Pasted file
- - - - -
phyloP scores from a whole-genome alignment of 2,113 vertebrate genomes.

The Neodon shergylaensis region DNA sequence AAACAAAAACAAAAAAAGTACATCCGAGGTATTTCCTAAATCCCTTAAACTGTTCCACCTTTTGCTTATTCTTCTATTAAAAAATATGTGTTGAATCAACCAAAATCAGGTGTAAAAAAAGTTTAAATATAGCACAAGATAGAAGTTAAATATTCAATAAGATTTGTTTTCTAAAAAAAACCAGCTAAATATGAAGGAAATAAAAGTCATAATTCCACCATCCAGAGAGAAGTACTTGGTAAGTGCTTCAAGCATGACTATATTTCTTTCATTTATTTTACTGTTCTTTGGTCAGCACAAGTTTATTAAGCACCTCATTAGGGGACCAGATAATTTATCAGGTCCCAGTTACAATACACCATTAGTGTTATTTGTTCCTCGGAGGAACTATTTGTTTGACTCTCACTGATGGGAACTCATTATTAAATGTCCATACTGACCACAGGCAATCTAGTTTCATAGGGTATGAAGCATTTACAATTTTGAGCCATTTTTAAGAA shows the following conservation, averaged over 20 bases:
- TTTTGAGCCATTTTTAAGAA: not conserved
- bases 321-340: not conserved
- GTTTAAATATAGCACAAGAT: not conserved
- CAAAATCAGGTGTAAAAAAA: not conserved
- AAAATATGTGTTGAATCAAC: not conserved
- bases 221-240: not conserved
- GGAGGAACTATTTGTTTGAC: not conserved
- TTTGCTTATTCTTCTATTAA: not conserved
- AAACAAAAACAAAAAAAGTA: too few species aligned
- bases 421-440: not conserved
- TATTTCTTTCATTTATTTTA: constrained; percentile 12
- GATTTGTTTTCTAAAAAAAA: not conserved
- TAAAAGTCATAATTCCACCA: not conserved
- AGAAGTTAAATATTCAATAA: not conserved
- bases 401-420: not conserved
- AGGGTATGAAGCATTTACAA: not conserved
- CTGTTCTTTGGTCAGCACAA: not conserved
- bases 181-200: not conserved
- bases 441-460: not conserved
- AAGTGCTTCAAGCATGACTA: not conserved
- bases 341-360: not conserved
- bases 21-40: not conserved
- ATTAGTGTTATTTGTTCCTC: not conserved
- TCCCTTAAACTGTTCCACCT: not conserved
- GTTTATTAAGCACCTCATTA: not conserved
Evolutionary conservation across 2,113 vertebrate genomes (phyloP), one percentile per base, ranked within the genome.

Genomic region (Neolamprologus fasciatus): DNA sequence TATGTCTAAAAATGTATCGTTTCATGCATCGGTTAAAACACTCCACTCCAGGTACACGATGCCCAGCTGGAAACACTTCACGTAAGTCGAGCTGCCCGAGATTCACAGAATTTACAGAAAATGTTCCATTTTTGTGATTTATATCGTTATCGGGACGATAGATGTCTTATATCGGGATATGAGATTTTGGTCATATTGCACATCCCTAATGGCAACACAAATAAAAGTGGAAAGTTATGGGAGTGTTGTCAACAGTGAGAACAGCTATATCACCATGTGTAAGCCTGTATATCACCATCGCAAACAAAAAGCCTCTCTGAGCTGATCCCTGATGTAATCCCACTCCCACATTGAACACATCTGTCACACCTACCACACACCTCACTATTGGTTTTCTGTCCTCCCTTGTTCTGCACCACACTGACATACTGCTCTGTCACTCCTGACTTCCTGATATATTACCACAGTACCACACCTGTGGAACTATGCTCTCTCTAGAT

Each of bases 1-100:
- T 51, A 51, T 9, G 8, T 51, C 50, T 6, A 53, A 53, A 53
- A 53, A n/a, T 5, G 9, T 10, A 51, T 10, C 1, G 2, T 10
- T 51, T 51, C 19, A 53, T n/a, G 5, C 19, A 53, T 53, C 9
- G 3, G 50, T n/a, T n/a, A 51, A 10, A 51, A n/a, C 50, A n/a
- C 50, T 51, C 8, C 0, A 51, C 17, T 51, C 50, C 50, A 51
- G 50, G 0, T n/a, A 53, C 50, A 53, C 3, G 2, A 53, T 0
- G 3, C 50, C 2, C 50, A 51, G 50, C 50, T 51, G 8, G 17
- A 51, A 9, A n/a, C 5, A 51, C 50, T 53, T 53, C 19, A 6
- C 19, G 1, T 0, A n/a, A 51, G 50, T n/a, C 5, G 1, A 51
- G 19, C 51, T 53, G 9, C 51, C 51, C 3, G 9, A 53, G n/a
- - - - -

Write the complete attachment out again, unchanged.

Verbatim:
phyloP scores from a whole-genome alignment of 2,113 vertebrate genomes.

The Neodon shergylaensis region DNA sequence AAACAAAAACAAAAAAAGTACATCCGAGGTATTTCCTAAATCCCTTAAACTGTTCCACCTTTTGCTTATTCTTCTATTAAAAAATATGTGTTGAATCAACCAAAATCAGGTGTAAAAAAAGTTTAAATATAGCACAAGATAGAAGTTAAATATTCAATAAGATTTGTTTTCTAAAAAAAACCAGCTAAATATGAAGGAAATAAAAGTCATAATTCCACCATCCAGAGAGAAGTACTTGGTAAGTGCTTCAAGCATGACTATATTTCTTTCATTTATTTTACTGTTCTTTGGTCAGCACAAGTTTATTAAGCACCTCATTAGGGGACCAGATAATTTATCAGGTCCCAGTTACAATACACCATTAGTGTTATTTGTTCCTCGGAGGAACTATTTGTTTGACTCTCACTGATGGGAACTCATTATTAAATGTCCATACTGACCACAGGCAATCTAGTTTCATAGGGTATGAAGCATTTACAATTTTGAGCCATTTTTAAGAA shows the following conservation, averaged over 20 bases:
- TTTTGAGCCATTTTTAAGAA: not conserved
- bases 321-340: not conserved
- GTTTAAATATAGCACAAGAT: not conserved
- CAAAATCAGGTGTAAAAAAA: not conserved
- AAAATATGTGTTGAATCAAC: not conserved
- bases 221-240: not conserved
- GGAGGAACTATTTGTTTGAC: not conserved
- TTTGCTTATTCTTCTATTAA: not conserved
- AAACAAAAACAAAAAAAGTA: too few species aligned
- bases 421-440: not conserved
- TATTTCTTTCATTTATTTTA: constrained; percentile 12
- GATTTGTTTTCTAAAAAAAA: not conserved
- TAAAAGTCATAATTCCACCA: not conserved
- AGAAGTTAAATATTCAATAA: not conserved
- bases 401-420: not conserved
- AGGGTATGAAGCATTTACAA: not conserved
- CTGTTCTTTGGTCAGCACAA: not conserved
- bases 181-200: not conserved
- bases 441-460: not conserved
- AAGTGCTTCAAGCATGACTA: not conserved
- bases 341-360: not conserved
- bases 21-40: not conserved
- ATTAGTGTTATTTGTTCCTC: not conserved
- TCCCTTAAACTGTTCCACCT: not conserved
- GTTTATTAAGCACCTCATTA: not conserved
Evolutionary conservation across 2,113 vertebrate genomes (phyloP), one percentile per base, ranked within the genome.

Genomic region (Neolamprologus fasciatus): DNA sequence TATGTCTAAAAATGTATCGTTTCATGCATCGGTTAAAACACTCCACTCCAGGTACACGATGCCCAGCTGGAAACACTTCACGTAAGTCGAGCTGCCCGAGATTCACAGAATTTACAGAAAATGTTCCATTTTTGTGATTTATATCGTTATCGGGACGATAGATGTCTTATATCGGGATATGAGATTTTGGTCATATTGCACATCCCTAATGGCAACACAAATAAAAGTGGAAAGTTATGGGAGTGTTGTCAACAGTGAGAACAGCTATATCACCATGTGTAAGCCTGTATATCACCATCGCAAACAAAAAGCCTCTCTGAGCTGATCCCTGATGTAATCCCACTCCCACATTGAACACATCTGTCACACCTACCACACACCTCACTATTGGTTTTCTGTCCTCCCTTGTTCTGCACCACACTGACATACTGCTCTGTCACTCCTGACTTCCTGATATATTACCACAGTACCACACCTGTGGAACTATGCTCTCTCTAGAT

Each of bases 1-100:
- T 51, A 51, T 9, G 8, T 51, C 50, T 6, A 53, A 53, A 53
- A 53, A n/a, T 5, G 9, T 10, A 51, T 10, C 1, G 2, T 10
- T 51, T 51, C 19, A 53, T n/a, G 5, C 19, A 53, T 53, C 9
- G 3, G 50, T n/a, T n/a, A 51, A 10, A 51, A n/a, C 50, A n/a
- C 50, T 51, C 8, C 0, A 51, C 17, T 51, C 50, C 50, A 51
- G 50, G 0, T n/a, A 53, C 50, A 53, C 3, G 2, A 53, T 0
- G 3, C 50, C 2, C 50, A 51, G 50, C 50, T 51, G 8, G 17
- A 51, A 9, A n/a, C 5, A 51, C 50, T 53, T 53, C 19, A 6
- C 19, G 1, T 0, A n/a, A 51, G 50, T n/a, C 5, G 1, A 51
- G 19, C 51, T 53, G 9, C 51, C 51, C 3, G 9, A 53, G n/a